Serves 2 with leftovers, or 4 for lunch

150g chickpeas
1 very large onion
1/2 cup of olive oil, divided
2 cloves of garlic
1 medium carrot
5 colourful peppers
½ jar roasted red peppers
1 bottle tomato passata
1 litre vegetable stock or water
1 tbsp grape molasses
2 bay leaves
salt, pepper, to taste
2 tsp baking soda (optional)

The night before soak your chickpeas.
The morning after preheat your oven at 200C.
Finely slice the onion. Mince the garlic. Finely slice the carrot. Cut the peppers in thick strips. Drain and finely slice the roasted red peppers.
In a medium-sized casserole, and over medium-low heat add ¼ cup of olive oil and gently fry until the onions are translucent and slightly caramelised. Add the garlic and cook for a few more minutes.
Drain the chickpeas and add to the pot, along with the carrot, peppers, roasted red peppers, tomato passata, vegetable stock, grape molasses and bay leaves. Add the rest 1/4 cup of olive oil and season with salt and pepper. Bring to the boil and carefully add the baking soda (if using). Stir well, cover tightly and place in the oven for approx. 2-3 hours, or until the chickpeas are tender.

Serve with plenty of feta cheese!

 


Have you seen our delicious Greek meze box? It was created with the Greek summer in mind and is filled with Greek delicacies! Think of wonderful marinated artichoke hearts and tender roasted red peppers. A specially selected variety of Greek olives – amfissa green and kalamata! Bright sun-dried tomatoes, feta cheese and one other unique Greek cheese complete this wonderful box of goodies. Savour all these delicacies with crunchy kritsini breadsticks. The idea behind it is to just unbox, plate everything and there you have it, you are ready for a Greek meze feast.

But if you want to spice it up a notch, this week we’ve got our own meze recipe, for you to make at home, and share, along with all the other goodies! In this recipe, we are roasting peppers and onions with grape molasses. And the secret ingredient? We are adding roasted red peppers, which act as a condiment, offering depth and a hint of smoke!

4 large peppers (various colours)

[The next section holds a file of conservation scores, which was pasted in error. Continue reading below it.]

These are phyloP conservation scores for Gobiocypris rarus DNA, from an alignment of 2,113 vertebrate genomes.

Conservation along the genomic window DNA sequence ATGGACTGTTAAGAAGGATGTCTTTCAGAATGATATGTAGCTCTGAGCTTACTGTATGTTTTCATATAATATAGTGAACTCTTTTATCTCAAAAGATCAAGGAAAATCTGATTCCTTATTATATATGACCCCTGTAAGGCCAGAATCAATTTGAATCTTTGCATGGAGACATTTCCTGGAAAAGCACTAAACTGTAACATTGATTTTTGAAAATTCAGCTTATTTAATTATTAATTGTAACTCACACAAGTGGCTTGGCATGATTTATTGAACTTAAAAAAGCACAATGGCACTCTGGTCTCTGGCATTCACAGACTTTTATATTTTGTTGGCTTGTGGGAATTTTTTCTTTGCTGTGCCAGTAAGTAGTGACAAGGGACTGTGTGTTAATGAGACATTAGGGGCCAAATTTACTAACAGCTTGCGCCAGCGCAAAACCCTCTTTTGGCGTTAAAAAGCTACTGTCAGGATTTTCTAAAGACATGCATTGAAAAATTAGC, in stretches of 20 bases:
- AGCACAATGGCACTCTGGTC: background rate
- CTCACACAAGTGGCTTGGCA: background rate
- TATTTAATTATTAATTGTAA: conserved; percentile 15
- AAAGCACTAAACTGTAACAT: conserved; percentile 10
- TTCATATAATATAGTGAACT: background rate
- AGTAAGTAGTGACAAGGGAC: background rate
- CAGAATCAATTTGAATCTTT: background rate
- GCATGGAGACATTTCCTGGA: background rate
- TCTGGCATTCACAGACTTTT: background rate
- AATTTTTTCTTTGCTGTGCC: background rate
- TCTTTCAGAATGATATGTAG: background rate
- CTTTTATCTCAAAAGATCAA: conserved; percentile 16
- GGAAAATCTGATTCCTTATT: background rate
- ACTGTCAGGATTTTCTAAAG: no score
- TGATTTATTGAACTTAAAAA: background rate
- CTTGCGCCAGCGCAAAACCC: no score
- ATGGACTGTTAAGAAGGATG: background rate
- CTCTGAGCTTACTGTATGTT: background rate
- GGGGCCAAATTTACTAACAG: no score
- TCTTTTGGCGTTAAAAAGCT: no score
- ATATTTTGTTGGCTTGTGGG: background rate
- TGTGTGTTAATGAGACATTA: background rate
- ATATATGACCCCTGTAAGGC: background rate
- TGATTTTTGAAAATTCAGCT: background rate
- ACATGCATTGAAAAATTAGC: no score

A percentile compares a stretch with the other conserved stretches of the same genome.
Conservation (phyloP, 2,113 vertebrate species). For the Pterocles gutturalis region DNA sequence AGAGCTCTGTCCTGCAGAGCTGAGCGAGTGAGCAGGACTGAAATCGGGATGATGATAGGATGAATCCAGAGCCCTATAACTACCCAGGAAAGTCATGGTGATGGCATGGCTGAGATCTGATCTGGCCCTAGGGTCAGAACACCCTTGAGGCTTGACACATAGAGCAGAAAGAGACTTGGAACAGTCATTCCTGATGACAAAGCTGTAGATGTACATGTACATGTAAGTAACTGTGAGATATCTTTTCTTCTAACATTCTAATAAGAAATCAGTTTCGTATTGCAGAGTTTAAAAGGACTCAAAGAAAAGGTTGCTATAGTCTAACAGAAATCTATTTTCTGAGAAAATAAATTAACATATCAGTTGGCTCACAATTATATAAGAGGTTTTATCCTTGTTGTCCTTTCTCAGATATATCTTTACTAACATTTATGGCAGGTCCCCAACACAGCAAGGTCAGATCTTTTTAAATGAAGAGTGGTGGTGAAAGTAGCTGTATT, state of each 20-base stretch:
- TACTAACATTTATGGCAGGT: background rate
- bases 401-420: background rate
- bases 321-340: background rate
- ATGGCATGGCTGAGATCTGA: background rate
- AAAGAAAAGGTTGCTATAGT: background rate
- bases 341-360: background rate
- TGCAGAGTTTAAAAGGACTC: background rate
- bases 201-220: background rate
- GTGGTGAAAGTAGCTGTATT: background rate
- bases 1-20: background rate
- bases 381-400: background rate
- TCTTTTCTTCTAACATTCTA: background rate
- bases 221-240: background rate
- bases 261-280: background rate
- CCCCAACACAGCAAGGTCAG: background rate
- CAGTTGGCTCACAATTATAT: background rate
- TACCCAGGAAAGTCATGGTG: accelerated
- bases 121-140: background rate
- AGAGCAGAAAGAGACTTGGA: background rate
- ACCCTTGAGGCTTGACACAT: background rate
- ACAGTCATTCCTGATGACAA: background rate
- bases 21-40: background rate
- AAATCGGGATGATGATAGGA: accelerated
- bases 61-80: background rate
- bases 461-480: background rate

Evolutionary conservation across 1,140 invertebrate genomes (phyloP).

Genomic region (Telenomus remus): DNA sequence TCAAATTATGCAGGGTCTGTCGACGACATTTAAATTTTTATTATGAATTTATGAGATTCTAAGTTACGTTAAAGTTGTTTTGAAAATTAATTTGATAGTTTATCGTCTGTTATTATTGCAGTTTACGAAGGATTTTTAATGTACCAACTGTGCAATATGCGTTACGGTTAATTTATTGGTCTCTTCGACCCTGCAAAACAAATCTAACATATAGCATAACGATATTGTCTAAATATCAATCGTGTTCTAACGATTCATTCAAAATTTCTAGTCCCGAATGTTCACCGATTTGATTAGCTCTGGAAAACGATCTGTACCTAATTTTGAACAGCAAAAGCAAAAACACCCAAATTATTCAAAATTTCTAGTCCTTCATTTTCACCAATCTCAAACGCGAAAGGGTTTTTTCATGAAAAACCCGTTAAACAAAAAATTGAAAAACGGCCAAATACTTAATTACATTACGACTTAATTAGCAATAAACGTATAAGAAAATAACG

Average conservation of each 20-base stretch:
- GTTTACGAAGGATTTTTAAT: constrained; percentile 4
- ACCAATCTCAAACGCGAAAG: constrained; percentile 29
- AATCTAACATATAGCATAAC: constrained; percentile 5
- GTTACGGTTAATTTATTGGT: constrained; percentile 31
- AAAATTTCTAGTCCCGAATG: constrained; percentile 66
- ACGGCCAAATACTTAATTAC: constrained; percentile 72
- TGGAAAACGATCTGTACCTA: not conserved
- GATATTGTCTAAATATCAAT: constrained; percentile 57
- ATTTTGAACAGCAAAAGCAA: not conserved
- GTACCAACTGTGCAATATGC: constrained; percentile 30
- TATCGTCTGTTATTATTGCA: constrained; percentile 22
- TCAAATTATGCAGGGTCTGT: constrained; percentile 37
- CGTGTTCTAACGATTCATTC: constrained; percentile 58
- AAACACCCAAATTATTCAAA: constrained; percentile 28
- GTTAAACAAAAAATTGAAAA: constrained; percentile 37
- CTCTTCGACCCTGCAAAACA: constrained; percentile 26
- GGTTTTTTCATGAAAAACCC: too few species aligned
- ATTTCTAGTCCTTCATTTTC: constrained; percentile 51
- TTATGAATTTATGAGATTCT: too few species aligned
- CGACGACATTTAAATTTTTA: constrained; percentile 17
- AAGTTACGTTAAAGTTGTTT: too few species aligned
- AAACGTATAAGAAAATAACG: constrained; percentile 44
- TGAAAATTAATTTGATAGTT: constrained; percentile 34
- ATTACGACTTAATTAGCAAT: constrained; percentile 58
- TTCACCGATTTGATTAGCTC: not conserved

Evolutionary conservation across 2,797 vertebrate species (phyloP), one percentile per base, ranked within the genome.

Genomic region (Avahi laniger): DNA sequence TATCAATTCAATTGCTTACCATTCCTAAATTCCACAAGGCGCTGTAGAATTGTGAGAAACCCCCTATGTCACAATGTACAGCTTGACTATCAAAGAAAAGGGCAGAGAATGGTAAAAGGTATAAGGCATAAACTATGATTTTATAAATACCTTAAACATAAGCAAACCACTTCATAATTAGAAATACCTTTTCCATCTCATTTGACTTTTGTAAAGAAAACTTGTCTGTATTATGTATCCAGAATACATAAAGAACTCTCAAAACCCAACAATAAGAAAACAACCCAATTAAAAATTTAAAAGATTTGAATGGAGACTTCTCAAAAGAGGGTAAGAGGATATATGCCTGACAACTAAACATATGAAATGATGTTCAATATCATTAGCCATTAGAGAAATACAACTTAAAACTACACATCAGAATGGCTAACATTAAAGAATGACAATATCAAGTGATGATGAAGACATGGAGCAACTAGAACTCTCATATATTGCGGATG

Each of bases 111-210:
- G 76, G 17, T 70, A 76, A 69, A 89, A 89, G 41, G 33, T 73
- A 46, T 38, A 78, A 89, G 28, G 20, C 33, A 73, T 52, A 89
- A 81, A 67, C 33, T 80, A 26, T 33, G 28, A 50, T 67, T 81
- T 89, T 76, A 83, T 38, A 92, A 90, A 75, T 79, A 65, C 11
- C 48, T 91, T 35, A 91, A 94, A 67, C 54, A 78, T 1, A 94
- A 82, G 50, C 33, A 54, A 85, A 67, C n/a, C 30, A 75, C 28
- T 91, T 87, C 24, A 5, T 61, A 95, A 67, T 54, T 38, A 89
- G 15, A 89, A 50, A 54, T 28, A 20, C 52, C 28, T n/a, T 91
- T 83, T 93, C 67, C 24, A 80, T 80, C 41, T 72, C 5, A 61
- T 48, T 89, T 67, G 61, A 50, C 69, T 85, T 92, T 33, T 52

2 large onions
2 large cloves of garlic
100g roasted red peppers
3 tbsp olive oil
1 tbsp grape molasses
1 tsp spices of your choice (we used ¼ tsp of chilli, ½ tsp smoked paprika and ¼ tsp cumin)
1 tsp dried oregano
salt, pepper (to taste)

Preheat the oven at 200C
Remove the stem and core from the peppers and discard. Cut each pepper in eight large pieces.
Peel the onions and cut each onion in eight wedges. Peel and finely slice the garlic.
Finely slice the roasted red peppers.
Place all your vegetables in a baking tray.
Drizzle with olive oil and grape molasses and gently toss everything together. Season with the spices and oregano, salt and pepper. Toss again.

Bake at 200C for 30-45 minutes, tossing every 15 minutes, until the peppers are tender and slightly charred. Let cool.

Serve at room temperature with the rest of the goodies from the meze box!


Sometimes the inspiration for a recipe comes from the most unusual places. In this case, it came from one of our producers, Michalis. Michalis creates the amazing oregano oil and, lately, some fascinating floral waters. He loves to cook, too. A few weeks back, he made a dip using leftover cooked pulses he had in his fridge. What a fascinating idea, we thought!

As you may know, we love mixed pulses! In the past we have turned them into a salad, with plenty of herbs and pistachios. And even know we love dips made with pulses, like our white beans dip with sun-dried tomatoes, we had never thought of actually making a dip with various pulses.

This tastes amazing and somehow feels so good for our body! We’ve also added roasted red peppers and salted almonds, to make it even more delicious. And served it with our favourite rosemary floral water, thinking of our wonderful producer, Michalis.

Serves 8 as a starter

300g mixed pulses (we used a mixture of various beans, lentils, yellow split peas and chickpeas)